Another reason I love the Internet: Anti-Clown Validation
It’s official: Children hate clowns. A recent study that quizzed 250 children in a pediatric hospital ward found that all 250 of them were afraid of the various clown imagery that decorated the wing. As though terminal illness wasn’t enough. Penny Curtis, a professor who worked on the study, is quoted as saying “We found that clowns are universally disliked by children. Some found them quite frightening and unknowable.” So what is it about clowns that is so damn terrifying? We decided to find out. Hence, we’d like to present Best Week Ever’s Top 10 Things That Make Clowns Scary.
Click on over to BWE for a run down of their top 10, it’s worth a wee giggle.
Kids & Clowns = not always good. Poor wee darlin’s at the hospital.
Personally, I despise clowns. Mainly because we had a wonky babysitter when we were young who played such classic clown-horror-gems as “It” and “Poltergeist”. Needless to say, that babysitter didn’t last long once my parents got a whiff (thanks to reoccurring nightmares).
But there was one uber-stereotypical memory I have that SCARRED me, and solidified my lack of clown appreciation (although, strangely enough, I dig mimes and can tolerate jesters).
Place = my cuz’s birthday party. My aunt has like 3 cats– and cats being my kryptonite, I was forced to the porch during a particularly chilly Wisconsin winter at the tender age of 9 to avoid a raging asthma attack. Huddling in the corner, I watch as a battered astro-style MiniVan screeched into the driveway, narrowly missing my dad’s car. The driver got out, stumbled sideways, tossed his beer bottle, and plugged his red nose on his face.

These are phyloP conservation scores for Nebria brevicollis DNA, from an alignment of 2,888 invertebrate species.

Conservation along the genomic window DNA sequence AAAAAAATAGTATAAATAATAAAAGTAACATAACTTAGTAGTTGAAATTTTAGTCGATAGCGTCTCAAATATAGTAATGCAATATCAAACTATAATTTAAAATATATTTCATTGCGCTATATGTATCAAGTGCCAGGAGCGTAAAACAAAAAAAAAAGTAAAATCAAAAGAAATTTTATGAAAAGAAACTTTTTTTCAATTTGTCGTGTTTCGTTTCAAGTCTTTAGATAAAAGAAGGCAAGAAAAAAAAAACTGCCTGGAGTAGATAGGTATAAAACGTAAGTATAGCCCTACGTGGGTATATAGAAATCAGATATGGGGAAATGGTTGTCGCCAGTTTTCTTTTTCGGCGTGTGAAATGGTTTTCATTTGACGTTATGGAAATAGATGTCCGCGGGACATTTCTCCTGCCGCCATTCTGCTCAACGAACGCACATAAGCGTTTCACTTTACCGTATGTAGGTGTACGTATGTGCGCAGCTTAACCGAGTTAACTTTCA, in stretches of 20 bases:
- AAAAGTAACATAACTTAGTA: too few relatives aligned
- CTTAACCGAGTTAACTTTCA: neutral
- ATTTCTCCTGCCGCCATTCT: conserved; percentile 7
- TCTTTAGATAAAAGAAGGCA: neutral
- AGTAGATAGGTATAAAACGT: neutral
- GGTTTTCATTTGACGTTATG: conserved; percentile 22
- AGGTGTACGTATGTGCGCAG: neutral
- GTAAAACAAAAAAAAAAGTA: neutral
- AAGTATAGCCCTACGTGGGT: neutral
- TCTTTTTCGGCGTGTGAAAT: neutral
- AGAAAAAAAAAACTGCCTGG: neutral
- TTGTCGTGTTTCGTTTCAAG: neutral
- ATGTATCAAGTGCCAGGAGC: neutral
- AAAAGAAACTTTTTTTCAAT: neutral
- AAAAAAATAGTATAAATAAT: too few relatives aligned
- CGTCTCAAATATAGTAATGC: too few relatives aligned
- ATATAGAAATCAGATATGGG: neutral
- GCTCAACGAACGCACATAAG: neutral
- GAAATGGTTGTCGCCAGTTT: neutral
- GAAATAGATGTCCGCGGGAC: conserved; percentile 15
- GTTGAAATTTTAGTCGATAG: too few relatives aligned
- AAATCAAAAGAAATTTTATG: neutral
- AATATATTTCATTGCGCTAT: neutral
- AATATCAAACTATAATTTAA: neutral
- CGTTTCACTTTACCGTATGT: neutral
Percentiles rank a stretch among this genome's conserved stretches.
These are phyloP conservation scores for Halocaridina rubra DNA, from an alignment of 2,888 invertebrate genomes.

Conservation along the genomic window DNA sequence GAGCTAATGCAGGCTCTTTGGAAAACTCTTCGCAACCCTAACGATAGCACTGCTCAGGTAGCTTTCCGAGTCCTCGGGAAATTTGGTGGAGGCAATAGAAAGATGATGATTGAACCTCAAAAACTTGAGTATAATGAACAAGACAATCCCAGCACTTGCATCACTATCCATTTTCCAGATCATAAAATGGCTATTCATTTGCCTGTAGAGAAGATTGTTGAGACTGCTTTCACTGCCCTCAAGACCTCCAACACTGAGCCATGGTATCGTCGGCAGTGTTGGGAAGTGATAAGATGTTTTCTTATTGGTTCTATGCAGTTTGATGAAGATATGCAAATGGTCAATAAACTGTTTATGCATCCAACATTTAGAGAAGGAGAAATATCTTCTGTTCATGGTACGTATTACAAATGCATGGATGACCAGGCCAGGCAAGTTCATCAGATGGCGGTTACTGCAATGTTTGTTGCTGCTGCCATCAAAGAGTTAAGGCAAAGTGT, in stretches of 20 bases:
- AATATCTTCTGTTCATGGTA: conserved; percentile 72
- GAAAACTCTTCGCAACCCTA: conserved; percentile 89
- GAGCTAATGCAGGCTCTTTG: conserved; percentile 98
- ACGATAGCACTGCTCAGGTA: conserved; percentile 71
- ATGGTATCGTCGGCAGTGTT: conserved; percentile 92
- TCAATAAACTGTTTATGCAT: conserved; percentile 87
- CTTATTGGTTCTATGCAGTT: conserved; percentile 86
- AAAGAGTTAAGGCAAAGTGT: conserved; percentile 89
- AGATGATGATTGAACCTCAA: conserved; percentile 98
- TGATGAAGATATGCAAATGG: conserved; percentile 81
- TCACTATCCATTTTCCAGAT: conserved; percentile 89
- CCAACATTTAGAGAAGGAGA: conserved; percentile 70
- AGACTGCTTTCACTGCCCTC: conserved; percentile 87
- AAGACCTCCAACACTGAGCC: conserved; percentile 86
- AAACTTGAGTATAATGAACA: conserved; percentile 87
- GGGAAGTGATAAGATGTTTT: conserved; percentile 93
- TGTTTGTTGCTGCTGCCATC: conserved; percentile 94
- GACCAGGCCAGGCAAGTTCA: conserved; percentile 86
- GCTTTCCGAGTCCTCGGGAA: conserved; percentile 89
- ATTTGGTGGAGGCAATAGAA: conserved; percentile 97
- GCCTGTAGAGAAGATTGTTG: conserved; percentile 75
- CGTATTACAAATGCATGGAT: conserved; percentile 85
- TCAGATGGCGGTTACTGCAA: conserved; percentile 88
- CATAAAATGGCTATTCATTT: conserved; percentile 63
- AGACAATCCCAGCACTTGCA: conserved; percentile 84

Now, as i mentioned, I had never really been a fan of clowns before that… something about having to put on all that make-up to cover who they are in hopes of forcing people to laugh… it just didn’t seem right. Plus, they were never portrayed very nicely in my television sessions (tv was like a bible & text book all wrapped into one).
Well, the clown-man belched, pounded on his chest, forcing the air in his lungs to settle at a better (less-burpy) angle, and began his large-shoed march towards the porch like only a determined clown could.
Meanwhile, I’m still in the corner of the porch– as of yet unnoticed.
He rang the doorbell and took the moment to smell his pit (i kid you not). It’s at this time he noticed a fence-pole with a blond bowl haircut standing in the corner with eyes wide enough to soak the horror.
I could SEE the gears in his head churning as he retraced his steps– belching, bottle throwing, wreckless driving.
Leaning forward he simply pointed his over-stuffed gloved finger at me and glared. Thankfully he never said a word. The door opened with my aunt at the helm and he burst into “please the client” mode, leaving me on the porch absolutely petrified by the evil gleam in his eye.
Funny how stereotypical tv plots can actually REFLECT reality, right? I’ve never been quite the same after that.
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